Now days, the recent fan translators don’t add notes, and instead of (what I call) “making a more accurate translation”, they give the rough equivalent in English or Spanish (depending on the situation) of what it was actually said. Their translations (in this case) are more like adaptations, because what they write is SO far away from the original texts/dialogues that it seems to be more an adaptation than the real deal…

    I think that I would suggest to follow the example of the translators that use notes, like Eugene Woodbury (I’m not sure if your familiar with him or his work) has translated other Juuni Kokki novels and the translations have a lot of notes (specially for cultural and historical stuff, which, as you said, is important in Junni Kokki)… he explains a lot in them and I, personally, love that kind of style. Also the explanation of some phrases, which are not really “translatable” would help. My best experience with that kind of translations was this series called Yakitate Japan. Because there were a lot of Japanese puns, it was not really translatable… so the translators gave a LOT of notes for people to understand and have fun, and I really learned a lot!

    1. Hi.

      Yes, all translating work probably includes the same problem. As gkatar says on the comments of Happy New Year!, even Spanish and English have a lot of difference. Furthermore, the difference of English and Japanese is more than that. You can see it by automatic translation services. For Example, the Google translator results of English, Spanish and Japanese are often impossible to understand, though they say it is not an alpha version but a production. And, the culture differences make the confusion complete.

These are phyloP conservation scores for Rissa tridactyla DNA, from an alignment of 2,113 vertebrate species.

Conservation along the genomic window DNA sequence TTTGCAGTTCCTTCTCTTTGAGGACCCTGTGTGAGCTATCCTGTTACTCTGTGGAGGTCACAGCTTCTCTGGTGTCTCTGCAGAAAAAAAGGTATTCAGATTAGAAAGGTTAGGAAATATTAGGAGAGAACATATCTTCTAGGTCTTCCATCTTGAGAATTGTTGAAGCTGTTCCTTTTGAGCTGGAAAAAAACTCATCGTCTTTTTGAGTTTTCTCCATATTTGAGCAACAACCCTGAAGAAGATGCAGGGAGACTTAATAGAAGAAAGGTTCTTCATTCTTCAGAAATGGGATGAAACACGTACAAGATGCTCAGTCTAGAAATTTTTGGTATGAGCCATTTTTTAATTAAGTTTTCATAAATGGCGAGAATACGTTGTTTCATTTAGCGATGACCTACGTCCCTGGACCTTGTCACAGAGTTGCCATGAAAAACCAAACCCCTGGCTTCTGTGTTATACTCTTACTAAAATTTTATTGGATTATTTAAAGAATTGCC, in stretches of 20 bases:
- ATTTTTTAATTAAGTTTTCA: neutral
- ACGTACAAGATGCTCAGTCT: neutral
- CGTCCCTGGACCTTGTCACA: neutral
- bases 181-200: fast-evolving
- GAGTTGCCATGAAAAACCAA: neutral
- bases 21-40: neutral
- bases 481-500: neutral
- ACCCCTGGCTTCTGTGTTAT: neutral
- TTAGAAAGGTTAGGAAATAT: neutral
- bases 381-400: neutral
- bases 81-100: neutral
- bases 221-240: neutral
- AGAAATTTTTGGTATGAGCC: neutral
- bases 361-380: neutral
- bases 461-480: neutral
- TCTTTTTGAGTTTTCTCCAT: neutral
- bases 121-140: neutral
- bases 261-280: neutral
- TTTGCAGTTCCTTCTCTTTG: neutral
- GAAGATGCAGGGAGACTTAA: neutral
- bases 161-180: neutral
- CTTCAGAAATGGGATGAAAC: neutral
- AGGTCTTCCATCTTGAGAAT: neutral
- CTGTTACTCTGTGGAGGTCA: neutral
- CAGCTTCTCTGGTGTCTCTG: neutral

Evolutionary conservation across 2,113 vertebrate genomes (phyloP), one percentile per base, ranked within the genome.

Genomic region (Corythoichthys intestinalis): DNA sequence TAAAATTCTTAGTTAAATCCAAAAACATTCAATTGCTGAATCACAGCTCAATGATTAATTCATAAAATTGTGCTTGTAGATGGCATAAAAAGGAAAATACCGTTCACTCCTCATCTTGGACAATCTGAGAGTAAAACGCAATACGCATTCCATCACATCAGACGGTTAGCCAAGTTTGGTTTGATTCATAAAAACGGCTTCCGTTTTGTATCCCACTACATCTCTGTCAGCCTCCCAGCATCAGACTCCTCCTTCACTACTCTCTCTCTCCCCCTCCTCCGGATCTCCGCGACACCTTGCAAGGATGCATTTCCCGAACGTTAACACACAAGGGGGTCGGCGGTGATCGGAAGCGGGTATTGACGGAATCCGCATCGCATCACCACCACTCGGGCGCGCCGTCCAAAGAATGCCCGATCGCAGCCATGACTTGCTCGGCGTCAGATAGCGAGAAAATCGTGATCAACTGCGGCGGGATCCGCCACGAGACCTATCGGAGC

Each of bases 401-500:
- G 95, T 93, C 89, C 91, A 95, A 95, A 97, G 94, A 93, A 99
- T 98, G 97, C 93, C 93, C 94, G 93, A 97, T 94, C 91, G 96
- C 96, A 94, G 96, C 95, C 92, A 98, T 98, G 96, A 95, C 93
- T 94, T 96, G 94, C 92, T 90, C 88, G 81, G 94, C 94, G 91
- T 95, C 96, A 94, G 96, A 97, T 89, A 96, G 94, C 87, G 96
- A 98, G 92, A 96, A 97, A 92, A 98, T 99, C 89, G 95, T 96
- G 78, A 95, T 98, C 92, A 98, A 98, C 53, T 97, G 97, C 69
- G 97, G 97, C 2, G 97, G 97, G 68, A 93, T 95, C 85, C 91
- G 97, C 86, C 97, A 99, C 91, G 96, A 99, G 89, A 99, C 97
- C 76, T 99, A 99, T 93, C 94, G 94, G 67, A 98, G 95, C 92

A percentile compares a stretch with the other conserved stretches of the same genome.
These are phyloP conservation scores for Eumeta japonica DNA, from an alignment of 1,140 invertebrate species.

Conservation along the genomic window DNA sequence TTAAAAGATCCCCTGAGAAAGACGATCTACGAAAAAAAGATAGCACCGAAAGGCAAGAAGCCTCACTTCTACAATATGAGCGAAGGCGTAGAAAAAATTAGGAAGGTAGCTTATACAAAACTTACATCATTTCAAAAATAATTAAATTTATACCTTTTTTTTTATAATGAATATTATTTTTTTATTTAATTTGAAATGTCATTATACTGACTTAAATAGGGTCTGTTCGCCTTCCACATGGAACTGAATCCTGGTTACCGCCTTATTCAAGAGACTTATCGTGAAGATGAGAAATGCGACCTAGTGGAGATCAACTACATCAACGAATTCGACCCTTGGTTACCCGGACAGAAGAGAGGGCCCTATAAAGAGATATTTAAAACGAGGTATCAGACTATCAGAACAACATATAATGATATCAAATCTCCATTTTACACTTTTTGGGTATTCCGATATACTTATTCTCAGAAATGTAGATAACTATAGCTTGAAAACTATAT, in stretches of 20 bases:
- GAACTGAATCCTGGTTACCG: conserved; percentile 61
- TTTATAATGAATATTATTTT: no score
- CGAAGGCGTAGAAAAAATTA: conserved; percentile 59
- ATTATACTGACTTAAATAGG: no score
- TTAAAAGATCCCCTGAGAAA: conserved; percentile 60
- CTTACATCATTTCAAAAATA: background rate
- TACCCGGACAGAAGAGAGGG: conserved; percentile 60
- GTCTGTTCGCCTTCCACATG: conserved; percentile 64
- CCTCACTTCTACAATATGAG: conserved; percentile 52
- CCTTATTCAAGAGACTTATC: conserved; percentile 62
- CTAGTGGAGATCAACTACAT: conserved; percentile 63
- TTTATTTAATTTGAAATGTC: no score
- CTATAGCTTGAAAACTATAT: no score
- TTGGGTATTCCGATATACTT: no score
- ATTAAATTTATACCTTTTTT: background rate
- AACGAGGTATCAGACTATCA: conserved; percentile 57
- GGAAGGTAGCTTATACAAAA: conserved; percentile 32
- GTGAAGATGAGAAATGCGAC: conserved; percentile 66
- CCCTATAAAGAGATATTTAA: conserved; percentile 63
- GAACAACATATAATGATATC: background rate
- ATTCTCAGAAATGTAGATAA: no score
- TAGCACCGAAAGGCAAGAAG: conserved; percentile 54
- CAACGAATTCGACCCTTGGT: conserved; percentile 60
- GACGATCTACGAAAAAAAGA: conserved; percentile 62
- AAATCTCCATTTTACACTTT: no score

I know that notes are very helpful. But, if I make a notes of Juuni Kokuki, it must be in English. So, there is the same problem as the main text translation. I don’t know about Eugene Woodbury so much. I think Eugene Woodbury is a native English speaker who knows about Japanese very very much. Sigh.

      Nevertheless, I’ll continue my re-translating, I promise!!

  3. Hi o6asan!
    I understand totally! I hate those translation services haha I just remembered, one of my korean friends posted in fb 멜라니와 근둥근둥 which is “gyunny (cute way of saying gyun) and melanie” in korean and the bing translation was “Melanie and muscular round ass”… we were all shocked haha! until she explained that the thing was wrong.. well i don’t know korean, but the pronounciations in google translate really helped.

    and you’re right about Eugene Woodbury, he is an english native speaker and he has a degree in TESOL (Teachers of English to Speakers of Other Languages) so his employment of the english language is on a higher level (than the rest of the mortals lol).
    Well i’m not that proficient in english, but i think maybe i can help you with some feedback with “well this section is not really understandable” or “can you describe more this part?” or sth like that, if you don’t mind :P

    but either way, i’ll be happy to see your re-translation

    1. > Well i’m not that proficient in english, but i think maybe i can help you with some feedback with “well this
      > section is not really understandable” or “can you describe more this part?” or sth like that, if you don’t mind :P

      Thank you so kindly. When I finish re-translating them, I hope you’ll give me the proofreading about them.